On Sunday afternoon peaceful protesters gathered outside Jersey City City Hall to urge members of the community to act and make a change to help tear down racism after the brutal murder of George Floyd in Minneapolis.
On May 25, George Floyd, an African American man, was killed in Minneapolis when a police officer kneeled on his neck and back during an arrest after a deli employee called 911, accusing Floyd of using a counterfeit $20 bill.
State prosecutors charged former Police Officer Derek Chauvin with third-degree murder and second-degree manslaughter for the death of Floyd. According to the complaint, Chauvin, who is white, kept his knee on Floyd’s neck for eight minutes and 46 seconds, even after Floyd lost consciousness.
The other officers involved have been fired. No charges have been filed against them as of June 1.
Floyd’s death has spurred protests in major cities across the country. Many have been peaceful. But violence, fires, and looting have erupted in several cities.
In New York City video captured NYPD officers in two police SUVs driving into a group of protesters in Brooklyn over the weekend. Another video of Saturday’s protest depicts an NYPD officer pulling down the face mask of a protester before shooting the person with pepper spray.
Resident Anthony Rivera organized a peaceful protest in front of City Hall joined by friends and strangers on Sunday, May 31 chanting “no justice, no peace, no racist police,” “Hands up don’t shoot,” and Floyd’s haunting last words, “I can’t breath.”
“We are tired of dying,” said Rivera. “We are tired of protesting the same damn thing and we are tired of being tired. We need people to step the f**k up and do something and be a change. Have the uncomfortable conversation. We are uncomfortable every day.”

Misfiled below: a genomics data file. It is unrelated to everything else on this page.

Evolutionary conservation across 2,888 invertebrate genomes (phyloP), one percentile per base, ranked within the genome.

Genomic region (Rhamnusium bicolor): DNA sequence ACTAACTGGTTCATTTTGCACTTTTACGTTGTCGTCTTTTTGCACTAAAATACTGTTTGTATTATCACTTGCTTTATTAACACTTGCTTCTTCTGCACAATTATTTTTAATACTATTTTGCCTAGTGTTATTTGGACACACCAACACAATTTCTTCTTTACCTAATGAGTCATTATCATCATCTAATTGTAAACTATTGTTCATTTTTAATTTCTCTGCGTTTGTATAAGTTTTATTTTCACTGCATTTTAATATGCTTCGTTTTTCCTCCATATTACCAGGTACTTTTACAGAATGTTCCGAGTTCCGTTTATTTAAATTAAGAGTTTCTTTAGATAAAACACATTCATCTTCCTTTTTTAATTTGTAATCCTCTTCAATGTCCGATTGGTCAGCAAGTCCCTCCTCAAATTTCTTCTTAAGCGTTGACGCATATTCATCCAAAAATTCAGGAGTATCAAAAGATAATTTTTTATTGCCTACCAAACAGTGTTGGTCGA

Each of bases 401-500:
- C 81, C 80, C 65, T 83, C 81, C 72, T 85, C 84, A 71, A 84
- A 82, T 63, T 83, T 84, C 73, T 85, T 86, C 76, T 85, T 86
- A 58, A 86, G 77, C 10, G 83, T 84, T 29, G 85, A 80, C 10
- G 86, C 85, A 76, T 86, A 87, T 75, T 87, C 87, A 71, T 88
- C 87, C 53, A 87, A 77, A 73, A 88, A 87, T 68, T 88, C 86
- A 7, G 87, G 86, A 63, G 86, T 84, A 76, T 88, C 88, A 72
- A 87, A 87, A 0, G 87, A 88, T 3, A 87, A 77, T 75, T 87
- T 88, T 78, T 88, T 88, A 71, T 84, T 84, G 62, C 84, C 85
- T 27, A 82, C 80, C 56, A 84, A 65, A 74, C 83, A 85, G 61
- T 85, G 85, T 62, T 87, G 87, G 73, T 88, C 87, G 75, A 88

Rivera and the protesters urged the community to come together and for their non black neighbors to be an ally.
“Use your voice, use your power, use your platform, and call for systemic change,” said Rivera. “Black lives matter.”
He and protesters urged residents to contact their senators and local officials, donate to the Minnesota Freedom Fund, acknowledge systemic racism, and diversify their friend circles.
“Everyone knows there is racism, but what have you done to stop it?” asked Rivera to a crowd of onlookers and passersby.
He said he was dismayed by the city’s lack of response, noting that neither Mayor Steven Fulop nor the city’s official Twitter page had released any statements condemning the officers, racism, or expressing sympathy for Floyd, who is just the latest death in a string of African American deaths at the hands of police or white people.
“Show some solidarity,” said Rivera. “People are dying. Aknowledge this. Just something that shows I hear you and I see you.”
Mayor disgusted with police brutality and racial bias
Mayor Steven Fulop did release a statement on his Facebook page at 3:16 a.m. on May 30, stating that he typically doesn’t post regarding issues that didn’t happen in Jersey City but noted that Floyd’s murder is different.
“It speaks to the centuries old racism and biases that have existed in our country and sadly still exist today,” said Mayor Fulop. “I want to extend my condolences to George Floyd’s family. He was a father, he was a brother, he was a son and most importantly he should be alive today. I know growing up white in America it is impossible for me to fully appreciate the hardships and struggles that a person has knowing that they are often treated differently solely because of the color of skin; however not being able to experience that firsthand doesn’t change my disgust for what we see time and again with regards to police brutality and racial bias towards the African American community.”
He said he has been thinking a lot about what can be done in Jersey City to strengthen the community and make sure “our city serves as a model for acting fairly and protecting ALL its residents.”
“While in Jersey City, we have taken some massive steps forward over the years, I know even here we have more work to do,” said Mayor Fulop. “My commitment to you is that we will continue to work hand in hand with leaders in the African American community to get our city to the place that it should be with every community knowing they are always treated equally.”
On Monday, June 1, Black Men United also hosted a protest march from Berry Lane Park to the South District Precinct. Another protest and rally is planned for Saturday June 6 in front of City Hall at 280 Grove St. from 4 to 9 p.m. according to a social media post by “Jersey City Protest 6/6.”